The application to register a trademark for pointymints will therefore be declined because the triangular shape of the trademark represents the true nature of the mints that the trademark is representing. Moreover, there is another brand of similar mints that is in existence. Registration of the trademark for pointymints may therefore cause confusion to the general public concerning the source of the products. Moreover, the name ‘pointymints’ to any consumer suggests a pyramid shaped chocolate. This depicts the exact nature of the products that the trademark is identifying. This is contrary to the trademark act. This also may be a ground for refusal to register the trademark. Being identical to an already existing brand known as ‘Toblerone’ may also be a ground for refusal of registration of this trademark. Registration of a pyramid shape for chocolate mints will therefore be declined, because the trademark fails to meet the requirements for registration.

Consequences of an application to register the brand name ‘Oxford’ for bicycles

Trademarks used by different companies could either be registered or unregistered. The trademark act in many countries recognizes and protects any trademark that is registered. According to Drahos (1996), trademarks awaiting confirmation after application for registration are also recognized by the law and cannot be duplicated by another person. A trademark whose owners have not applied for registration is referred to as an unregistered trademark. This type of trademark may not enjoy the protection that registered trademarks are given by the trademark act in the law of the land.

However, in some parts of the world such as the UK, unregistered trademarks may still enjoy some protection from certain portions of the law such as from ‘passing off’. This means that although the unregistered trademark is not fully protected by the trademark law, the owner of an unregistered trademark can still prevent any third party from using the trademark without the owner’s permission. Some unregistered trademarks also enjoy protection from the law by being recognized to be used within a particular geographical setting. This means that no other individual or organization can use the same unregistered trademark within that geographical area.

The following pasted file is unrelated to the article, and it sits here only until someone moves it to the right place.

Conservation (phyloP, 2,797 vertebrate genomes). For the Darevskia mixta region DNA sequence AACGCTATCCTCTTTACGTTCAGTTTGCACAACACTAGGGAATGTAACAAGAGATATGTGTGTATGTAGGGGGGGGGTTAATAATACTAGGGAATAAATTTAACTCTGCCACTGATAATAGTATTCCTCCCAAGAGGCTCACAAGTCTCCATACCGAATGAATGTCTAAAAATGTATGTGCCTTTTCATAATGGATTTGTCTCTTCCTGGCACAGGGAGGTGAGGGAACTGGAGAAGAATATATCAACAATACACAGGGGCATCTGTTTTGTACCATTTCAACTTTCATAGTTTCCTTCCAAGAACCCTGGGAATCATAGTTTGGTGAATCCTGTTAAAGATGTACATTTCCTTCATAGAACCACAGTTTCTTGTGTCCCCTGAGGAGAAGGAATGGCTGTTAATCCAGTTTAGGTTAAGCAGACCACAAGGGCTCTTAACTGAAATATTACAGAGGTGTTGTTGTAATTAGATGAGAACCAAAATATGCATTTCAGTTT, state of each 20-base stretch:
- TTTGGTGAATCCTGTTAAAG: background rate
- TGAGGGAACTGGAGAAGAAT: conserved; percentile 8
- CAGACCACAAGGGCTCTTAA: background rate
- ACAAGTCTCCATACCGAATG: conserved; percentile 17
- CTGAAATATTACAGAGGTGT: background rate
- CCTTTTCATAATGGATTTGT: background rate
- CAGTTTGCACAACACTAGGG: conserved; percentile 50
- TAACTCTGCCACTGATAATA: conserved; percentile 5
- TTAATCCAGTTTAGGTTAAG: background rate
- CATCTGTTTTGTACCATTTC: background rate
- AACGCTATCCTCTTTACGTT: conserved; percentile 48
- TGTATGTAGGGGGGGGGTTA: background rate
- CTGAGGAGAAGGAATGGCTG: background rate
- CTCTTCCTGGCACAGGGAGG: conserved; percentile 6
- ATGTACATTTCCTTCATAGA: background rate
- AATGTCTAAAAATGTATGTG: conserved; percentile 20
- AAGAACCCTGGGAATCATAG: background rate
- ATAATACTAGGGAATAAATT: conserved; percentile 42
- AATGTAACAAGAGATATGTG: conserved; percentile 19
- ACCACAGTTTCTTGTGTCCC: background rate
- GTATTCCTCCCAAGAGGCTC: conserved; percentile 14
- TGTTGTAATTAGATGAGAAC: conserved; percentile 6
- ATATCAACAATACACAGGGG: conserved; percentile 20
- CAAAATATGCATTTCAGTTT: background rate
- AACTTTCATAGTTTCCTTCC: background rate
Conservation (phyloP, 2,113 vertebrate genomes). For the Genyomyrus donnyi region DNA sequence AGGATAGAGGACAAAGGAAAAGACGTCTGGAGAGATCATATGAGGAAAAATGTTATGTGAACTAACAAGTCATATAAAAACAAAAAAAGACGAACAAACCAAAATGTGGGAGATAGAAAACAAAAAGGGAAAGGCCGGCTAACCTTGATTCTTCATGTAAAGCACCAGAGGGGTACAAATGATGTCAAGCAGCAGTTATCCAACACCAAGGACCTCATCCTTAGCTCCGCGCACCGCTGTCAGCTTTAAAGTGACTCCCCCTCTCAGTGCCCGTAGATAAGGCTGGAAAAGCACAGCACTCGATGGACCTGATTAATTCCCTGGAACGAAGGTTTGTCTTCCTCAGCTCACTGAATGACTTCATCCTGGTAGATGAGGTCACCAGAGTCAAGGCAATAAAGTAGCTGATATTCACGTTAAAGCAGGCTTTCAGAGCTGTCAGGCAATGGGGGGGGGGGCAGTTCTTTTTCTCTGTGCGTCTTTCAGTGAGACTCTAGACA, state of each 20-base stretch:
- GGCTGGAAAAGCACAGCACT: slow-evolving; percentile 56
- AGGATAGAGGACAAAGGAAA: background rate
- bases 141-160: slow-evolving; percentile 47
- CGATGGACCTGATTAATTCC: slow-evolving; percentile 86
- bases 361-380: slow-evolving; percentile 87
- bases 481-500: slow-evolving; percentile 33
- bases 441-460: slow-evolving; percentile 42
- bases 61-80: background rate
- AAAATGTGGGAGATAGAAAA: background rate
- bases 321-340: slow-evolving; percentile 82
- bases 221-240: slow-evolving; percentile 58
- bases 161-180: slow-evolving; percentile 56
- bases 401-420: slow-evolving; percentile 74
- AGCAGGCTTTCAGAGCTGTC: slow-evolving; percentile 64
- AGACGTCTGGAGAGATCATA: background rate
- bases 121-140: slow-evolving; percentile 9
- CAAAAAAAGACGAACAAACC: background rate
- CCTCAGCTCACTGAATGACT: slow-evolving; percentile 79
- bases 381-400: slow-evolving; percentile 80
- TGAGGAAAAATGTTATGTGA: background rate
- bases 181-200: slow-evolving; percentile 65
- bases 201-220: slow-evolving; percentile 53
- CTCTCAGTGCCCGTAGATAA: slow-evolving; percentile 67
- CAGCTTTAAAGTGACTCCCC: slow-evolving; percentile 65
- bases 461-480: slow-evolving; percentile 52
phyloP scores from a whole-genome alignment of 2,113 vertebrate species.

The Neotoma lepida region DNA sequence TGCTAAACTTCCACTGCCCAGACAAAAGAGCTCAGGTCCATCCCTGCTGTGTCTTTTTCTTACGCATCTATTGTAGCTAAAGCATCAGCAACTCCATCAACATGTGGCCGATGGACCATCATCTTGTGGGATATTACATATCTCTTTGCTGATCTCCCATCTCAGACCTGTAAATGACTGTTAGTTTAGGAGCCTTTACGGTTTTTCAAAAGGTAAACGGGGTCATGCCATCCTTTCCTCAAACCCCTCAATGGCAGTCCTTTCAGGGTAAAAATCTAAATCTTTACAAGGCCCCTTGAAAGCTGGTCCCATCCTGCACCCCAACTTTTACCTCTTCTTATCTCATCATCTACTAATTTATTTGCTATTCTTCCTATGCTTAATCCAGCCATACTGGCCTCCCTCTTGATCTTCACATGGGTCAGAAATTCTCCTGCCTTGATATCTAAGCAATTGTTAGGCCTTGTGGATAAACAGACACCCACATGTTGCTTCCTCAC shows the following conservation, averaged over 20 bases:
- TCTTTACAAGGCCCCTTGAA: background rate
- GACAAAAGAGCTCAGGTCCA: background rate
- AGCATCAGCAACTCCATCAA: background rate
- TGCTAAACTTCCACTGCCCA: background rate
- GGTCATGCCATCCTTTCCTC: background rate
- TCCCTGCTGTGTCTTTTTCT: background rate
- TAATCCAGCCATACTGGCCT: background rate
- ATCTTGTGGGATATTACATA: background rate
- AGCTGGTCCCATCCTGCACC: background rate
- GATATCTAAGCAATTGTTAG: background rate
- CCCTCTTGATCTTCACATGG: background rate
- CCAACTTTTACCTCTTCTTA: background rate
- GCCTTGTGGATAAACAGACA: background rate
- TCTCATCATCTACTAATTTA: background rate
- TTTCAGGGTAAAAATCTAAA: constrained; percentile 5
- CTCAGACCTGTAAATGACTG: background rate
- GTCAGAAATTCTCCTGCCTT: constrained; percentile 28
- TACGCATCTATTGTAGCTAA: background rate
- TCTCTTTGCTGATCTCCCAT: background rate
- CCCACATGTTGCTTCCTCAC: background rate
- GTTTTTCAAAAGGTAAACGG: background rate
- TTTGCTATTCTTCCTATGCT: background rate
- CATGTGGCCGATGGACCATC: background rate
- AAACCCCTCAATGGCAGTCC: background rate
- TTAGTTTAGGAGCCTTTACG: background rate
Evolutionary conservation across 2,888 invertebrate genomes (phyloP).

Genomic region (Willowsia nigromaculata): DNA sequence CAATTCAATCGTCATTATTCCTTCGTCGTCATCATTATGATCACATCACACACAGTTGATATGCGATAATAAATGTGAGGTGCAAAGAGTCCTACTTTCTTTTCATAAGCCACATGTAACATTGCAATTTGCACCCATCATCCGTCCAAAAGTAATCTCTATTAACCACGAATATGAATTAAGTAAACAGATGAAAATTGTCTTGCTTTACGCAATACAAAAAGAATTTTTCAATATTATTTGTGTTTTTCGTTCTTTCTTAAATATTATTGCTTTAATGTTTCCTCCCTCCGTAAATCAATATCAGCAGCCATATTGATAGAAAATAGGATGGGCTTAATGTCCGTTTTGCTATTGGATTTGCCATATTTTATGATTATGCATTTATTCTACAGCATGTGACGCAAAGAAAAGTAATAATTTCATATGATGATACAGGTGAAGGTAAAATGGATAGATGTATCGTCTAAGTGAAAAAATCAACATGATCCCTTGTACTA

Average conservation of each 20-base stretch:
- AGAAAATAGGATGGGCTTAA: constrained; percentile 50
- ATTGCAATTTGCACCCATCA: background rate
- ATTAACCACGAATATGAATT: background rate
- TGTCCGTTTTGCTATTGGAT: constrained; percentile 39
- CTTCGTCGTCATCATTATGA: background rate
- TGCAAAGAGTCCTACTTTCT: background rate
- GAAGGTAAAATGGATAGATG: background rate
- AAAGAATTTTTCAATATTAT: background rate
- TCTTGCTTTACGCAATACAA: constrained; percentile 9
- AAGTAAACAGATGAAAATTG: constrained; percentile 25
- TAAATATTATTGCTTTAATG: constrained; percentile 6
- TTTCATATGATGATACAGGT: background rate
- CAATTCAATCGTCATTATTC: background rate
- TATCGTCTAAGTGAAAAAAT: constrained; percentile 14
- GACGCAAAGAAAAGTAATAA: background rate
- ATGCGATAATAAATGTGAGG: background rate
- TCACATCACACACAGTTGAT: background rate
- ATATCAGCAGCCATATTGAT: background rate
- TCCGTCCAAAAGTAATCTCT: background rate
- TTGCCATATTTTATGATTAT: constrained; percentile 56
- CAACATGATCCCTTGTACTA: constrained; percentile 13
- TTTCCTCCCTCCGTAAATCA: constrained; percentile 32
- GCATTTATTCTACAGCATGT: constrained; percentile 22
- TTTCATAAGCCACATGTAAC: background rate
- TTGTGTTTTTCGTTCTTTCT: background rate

Since oxford has been in existence as an unregistered trademark, it is possible for the bicycles to start using this brand name, if the owner of the company takes the initiative to register the trademark. Although the trademark oxford has been in existence, it does not enjoy the protection accorded to registered trademarks therefore, it may be hard for the original owners to prevent the dealers of the bicycle business from registering the trademark. After the bicycle dealers have successfully registered the trademark, they can continue using it comfortably without fear of infringement. However, if the original owners had applied for the registration of the trademark, the bicycle owners cannot go ahead and use it without the consent of the owners. If the original owners try to initiate a legal proceeding because of infringement, they may not succeed because they have no legal ownership of the trademark, even though they have used it for 20 years. Unless the original owners apply for registration of ‘oxford’ trademark before the bicycle owners do, the bicycle company may succeed in registering and acquiring full ownership of the trademark.

Consequences of an application to register the smell of a “Desire” perfume

The color, words, signs and smell of a product whose trademark is registered are protected by the trademark act and cannot be duplicated without the owner’s permission. It is therefore illegal for anyone to use a registered trademark without permission as this can attract a legal action against them (Burk and Mark, 2009). The application to register the smell of a ‘desire’ perfume could be declined due to various reasons. As stated in the trademark act of 1994, the registering attorney may fail to register a trademark if there is a possibility of the trademark causing confusion among the public. Moreover, if the product is likely to cause a misunderstanding about its origin and quality, the registering attorney cannot register the product. In the case of trying to register ‘desire’ perfume, the application would be declined because the trademark fails to meet the necessary conditions to pass the verification process. The product is likely to cause confusion among the public because the difference between the new perfume and the old one that has been in the market is very minimal. Adding a bit of spice to the desire perfume is not enough to distinguish it from the perfume that has been in existence and is therefore likely to cause a misunderstanding about the origin and quality of the perfume. The application would therefore be declined.